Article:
Lesser Black-backed Gull Great Crested Grebe Blue Tit Daffodils

As I rounded the path to the North side of the Loch, one of the Great Crested Grebes unexpectedly appeared from under the surface only 10m away (see “Pictures of the Week”, below). With my car in sight I was pleased to see a pair of Greylags loitering close to the bank, pleased as I had seen them earlier when the light was not quite so good. A demure female Mallard looked at me, checking for food, but I was rather more interested in a beautiful pair of Goosanders. They too were in fine breeding plumage, ready for the emergence of Spring.

Greylag Goose Female Mallard Duck Female Goosander Drake Goosander

My visit had only lasted an hour but in that time I had taken a pleasing number of nice shots. Hogganfield is an unusual Local Nature Reserve (LNR) as it is in every other way just a very well used public park. That the birds and people manage to successfully cohabit the Park is good to see and a tribute to the efforts of Glasgow City Council.

Pictures of the Week:

Black-headed Gull Tufted Duck
Lesser Black-backed Gull Great Crested Grebe

3rd March

RSPB Baron’s Haugh and Dalzell Estate, Motherwell

I ventured out on my own on Sunday on a short visit to RSPB Baron’s Haugh, Motherwell, my local nature reserve, to see if my injured arm was up to it. The weather was sunny but a bit cold. So well-wrapped and camera and monopod at the ready I plodded out of the car park and delved firstly into the neighbouring Dalzell Estate in search of nice pictures.

As I passed along wooded paths I could hear shuffling in the branches above my head. It was a pair of Grey Squirrels searching for food. These cute creatures are much-maligned  in certain quarters, rightly or wrongly, but they photograph well (see also ,”Pictures of the Week”, below). The woods of the Estate are often filled with a rich variety of bird life but I was struggling to find them. The ripening cones of a huge Cypress tree caught my eye as did the Old Man’s Beard Lichen (Usnea) draped on the young Silver Birch trees. Eventually I came upon a little Blue Tit busily searching for food on the twigs and branches.

Grey Squirrel Cone Lichen Usnea Blue Tit

In an area close to Dalzell House  I came across, Wordsworth-like, a host of golden daffodils, and Crocuses. They weren’t wild of course, but they were lovely.  Still struggling to spot any birds I was delighted when a few Jackdaws passed overhead and then I snapped a wee Coal Tit  amongst the coppices. (see also ,”Pictures of the Week”, below).

Daffodil Crocus Jackdaw Coal Tit

I last visited the Dalzell Estate on a Thursday morning a month ago and managed to see Nuthatches, Great Spotted Woodpecker and Song and Mistle Thrushes. I wasn’t so lucky on Sunday. The weather was similar but perhaps the increased number of weekend walkers (and their dogs) had made the birds pull back..

Nuthatch Great Spotted Woodpecker Song Thrush Mistle Thrush

I next left the Estate into the RSPB Baron’s Haugh Reserve and passed along the Chestnut Walk (see map) to the River Clyde. Looking south I saw some Goosanders about 100m upstream. I walked north scanning the river as I walked, as I’d been tipped off that there were geese on the opposite bank. Sure enough I located about 20 Canada Geese and a pair of Greylag Geese. Close by I also snapped a pair of Mute Swans at the near bank. Annoyingly, these pictures were all taken “contre-jour”, as the sun was shining directly behind the birds.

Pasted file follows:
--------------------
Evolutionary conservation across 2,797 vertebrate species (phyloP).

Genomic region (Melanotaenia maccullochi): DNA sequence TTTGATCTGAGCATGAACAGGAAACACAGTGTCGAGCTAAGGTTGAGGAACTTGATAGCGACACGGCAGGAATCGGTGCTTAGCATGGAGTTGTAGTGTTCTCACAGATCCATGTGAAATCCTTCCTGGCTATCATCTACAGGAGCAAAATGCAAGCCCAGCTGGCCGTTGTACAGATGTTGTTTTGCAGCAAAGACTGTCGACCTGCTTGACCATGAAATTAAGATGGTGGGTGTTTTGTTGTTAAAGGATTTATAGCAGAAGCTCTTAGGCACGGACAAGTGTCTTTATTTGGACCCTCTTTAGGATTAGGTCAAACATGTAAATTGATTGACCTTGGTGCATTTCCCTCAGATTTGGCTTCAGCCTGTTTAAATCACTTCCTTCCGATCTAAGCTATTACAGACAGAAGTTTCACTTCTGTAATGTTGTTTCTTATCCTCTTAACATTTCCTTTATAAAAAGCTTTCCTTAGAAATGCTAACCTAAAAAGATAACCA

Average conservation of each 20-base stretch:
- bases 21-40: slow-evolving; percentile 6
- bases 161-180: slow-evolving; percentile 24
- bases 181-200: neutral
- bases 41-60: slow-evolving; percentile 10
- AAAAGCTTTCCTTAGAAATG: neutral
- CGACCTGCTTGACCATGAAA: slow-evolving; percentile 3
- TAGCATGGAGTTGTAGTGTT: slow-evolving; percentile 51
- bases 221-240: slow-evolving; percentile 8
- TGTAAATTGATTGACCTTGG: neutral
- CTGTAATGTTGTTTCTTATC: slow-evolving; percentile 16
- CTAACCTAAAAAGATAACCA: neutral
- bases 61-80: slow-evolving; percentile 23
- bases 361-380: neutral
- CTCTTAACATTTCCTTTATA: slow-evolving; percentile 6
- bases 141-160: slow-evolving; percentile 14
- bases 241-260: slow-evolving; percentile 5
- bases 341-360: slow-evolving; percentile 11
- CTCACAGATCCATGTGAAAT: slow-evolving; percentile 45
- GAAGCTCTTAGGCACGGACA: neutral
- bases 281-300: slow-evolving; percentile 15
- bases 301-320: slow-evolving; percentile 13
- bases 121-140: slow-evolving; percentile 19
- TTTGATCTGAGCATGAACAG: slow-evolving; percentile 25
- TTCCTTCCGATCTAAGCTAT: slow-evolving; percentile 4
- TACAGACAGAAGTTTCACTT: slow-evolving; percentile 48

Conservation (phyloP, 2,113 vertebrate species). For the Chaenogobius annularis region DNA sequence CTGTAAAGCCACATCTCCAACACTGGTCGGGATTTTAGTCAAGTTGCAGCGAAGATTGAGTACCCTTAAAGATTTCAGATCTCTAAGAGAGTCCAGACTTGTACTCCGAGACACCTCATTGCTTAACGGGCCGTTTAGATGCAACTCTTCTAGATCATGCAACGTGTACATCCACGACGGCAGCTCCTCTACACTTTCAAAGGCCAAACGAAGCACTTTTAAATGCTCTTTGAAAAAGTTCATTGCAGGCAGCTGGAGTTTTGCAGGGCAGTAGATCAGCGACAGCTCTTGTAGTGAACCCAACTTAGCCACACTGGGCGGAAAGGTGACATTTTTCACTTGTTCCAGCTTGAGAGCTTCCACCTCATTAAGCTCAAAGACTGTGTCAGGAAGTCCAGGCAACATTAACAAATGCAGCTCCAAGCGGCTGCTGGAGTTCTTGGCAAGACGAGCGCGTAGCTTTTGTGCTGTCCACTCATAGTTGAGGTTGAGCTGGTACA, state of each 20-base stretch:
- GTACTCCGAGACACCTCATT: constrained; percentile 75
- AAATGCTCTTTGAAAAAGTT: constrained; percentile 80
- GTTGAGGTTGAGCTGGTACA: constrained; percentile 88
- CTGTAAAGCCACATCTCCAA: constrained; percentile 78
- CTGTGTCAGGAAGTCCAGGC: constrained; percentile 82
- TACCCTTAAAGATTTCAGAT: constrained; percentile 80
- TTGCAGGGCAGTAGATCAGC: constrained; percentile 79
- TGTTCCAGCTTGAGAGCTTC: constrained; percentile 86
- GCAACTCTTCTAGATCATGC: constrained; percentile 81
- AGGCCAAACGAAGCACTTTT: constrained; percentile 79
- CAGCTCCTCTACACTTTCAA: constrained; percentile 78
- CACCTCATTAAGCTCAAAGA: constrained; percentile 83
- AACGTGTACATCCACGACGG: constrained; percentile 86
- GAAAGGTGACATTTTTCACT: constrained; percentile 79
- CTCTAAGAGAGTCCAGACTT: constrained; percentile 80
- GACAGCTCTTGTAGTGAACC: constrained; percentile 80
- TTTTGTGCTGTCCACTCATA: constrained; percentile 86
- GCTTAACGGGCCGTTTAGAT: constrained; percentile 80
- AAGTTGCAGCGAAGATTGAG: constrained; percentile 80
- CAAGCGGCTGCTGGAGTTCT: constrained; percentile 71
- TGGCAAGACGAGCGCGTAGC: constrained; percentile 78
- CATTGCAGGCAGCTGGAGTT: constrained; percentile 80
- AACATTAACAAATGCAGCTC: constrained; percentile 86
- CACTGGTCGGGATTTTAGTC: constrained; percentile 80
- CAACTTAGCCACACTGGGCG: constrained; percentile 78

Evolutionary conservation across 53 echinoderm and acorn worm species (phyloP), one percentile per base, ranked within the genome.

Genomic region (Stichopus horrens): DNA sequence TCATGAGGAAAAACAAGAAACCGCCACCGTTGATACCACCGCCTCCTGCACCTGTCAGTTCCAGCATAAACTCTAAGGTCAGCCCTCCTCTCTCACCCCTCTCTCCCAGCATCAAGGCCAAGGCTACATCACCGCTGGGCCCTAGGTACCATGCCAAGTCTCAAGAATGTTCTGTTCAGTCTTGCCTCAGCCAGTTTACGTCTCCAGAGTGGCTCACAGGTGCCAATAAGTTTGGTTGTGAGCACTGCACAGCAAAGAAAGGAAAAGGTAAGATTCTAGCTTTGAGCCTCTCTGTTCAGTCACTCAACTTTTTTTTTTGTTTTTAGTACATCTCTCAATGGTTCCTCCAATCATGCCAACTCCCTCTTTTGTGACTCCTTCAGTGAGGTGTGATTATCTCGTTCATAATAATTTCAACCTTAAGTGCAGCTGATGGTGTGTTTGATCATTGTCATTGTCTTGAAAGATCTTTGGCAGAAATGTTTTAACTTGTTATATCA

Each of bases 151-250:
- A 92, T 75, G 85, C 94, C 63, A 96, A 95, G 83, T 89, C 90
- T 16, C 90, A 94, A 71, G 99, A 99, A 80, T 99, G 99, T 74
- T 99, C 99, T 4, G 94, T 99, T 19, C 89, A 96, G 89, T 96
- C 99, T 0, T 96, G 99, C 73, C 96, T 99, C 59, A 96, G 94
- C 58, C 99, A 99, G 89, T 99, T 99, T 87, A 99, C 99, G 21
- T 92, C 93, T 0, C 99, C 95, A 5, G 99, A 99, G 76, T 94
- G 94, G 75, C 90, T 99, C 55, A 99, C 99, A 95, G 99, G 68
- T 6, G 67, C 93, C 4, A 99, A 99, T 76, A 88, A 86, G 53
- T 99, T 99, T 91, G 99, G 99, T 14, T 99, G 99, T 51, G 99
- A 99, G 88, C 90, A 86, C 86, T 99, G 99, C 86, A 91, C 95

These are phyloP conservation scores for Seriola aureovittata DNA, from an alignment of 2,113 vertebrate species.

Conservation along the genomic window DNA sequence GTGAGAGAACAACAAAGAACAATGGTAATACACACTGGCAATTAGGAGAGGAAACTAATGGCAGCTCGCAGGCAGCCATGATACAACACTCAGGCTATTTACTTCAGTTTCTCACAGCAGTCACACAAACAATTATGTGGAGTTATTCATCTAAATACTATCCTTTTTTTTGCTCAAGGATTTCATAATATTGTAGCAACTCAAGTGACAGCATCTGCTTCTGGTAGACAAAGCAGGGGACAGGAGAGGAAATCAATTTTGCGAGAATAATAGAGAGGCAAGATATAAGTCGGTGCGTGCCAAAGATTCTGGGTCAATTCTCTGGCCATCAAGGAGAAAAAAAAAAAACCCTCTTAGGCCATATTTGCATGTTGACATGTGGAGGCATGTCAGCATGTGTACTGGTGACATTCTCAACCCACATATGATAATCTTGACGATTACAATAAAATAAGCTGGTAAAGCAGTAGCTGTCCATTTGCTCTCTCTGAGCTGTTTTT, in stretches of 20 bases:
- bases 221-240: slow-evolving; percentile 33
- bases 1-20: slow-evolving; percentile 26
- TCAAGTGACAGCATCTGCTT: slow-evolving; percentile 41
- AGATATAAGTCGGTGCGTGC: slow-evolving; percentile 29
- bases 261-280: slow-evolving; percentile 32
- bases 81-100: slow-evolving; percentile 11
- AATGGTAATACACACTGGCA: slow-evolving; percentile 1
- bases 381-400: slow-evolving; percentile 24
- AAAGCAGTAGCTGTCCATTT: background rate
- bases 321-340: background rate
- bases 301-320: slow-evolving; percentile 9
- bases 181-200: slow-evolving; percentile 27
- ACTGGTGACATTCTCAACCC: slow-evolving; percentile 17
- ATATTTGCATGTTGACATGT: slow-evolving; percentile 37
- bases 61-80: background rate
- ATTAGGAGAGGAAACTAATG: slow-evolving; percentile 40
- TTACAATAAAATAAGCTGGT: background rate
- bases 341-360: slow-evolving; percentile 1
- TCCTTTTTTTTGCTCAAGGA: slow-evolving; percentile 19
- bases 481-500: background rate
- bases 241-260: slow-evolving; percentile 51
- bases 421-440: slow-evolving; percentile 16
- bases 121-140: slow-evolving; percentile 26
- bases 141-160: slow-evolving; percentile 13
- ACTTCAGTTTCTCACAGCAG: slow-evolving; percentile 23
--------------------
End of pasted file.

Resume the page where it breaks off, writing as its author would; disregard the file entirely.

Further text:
Goosander Canada Goose Greylag Goose Mute Swan

As I walked I came across the first, of what will be many, sightings of a flower that heralds the arrival of Spring, a Lesser Celandine . It was a favourite flower of the Victorian Lakeland poet, William Wordsworth, who wrote several poems  expressing his admiration of the pretty yellow flowers. Another yellow bloom that has been ever-present, even throughout the Winter, has been the Gorse flower of which there are many lining the paths of the reserve. I was also delighted to see quite a few tiny Barren Strawberry flowers below the west-facing bushes. The final flower I saw by the Clyde was an early-flowering Dandelion. Another sign of a very mild winter.

Lesser Celandine Gorse Barren Strawberry Dandelion

Eventually I reached the Centenary Hide from which I got a lovely sunlit view of a flock of around a dozen Curlews about 100m out from the hide.

I also noticed a Lesser Black-backed Gull, with its charcoal grey back and yellow legs. after a quick rest I next headed further round the course of the river to the Phoenix Hide. I paused briefly at a bench by a bend in the river to observe a pair of Buzzards doing aerobatics, probably part of a courtship display. On a shingle bank on the river a few Mallards were resting just opposite the Phoenix Hide ( so-named, apparently, since it rose from the ashes of the original wood-built hide that was torched by vandals). Just below the hide I could see a pair of Little Grebes diving for small fish. These are also known as Dabchicks  (see also ,”Pictures of the Week”, below).

Lesser Black-backed Gull Common Buzzard Mallard Little Grebe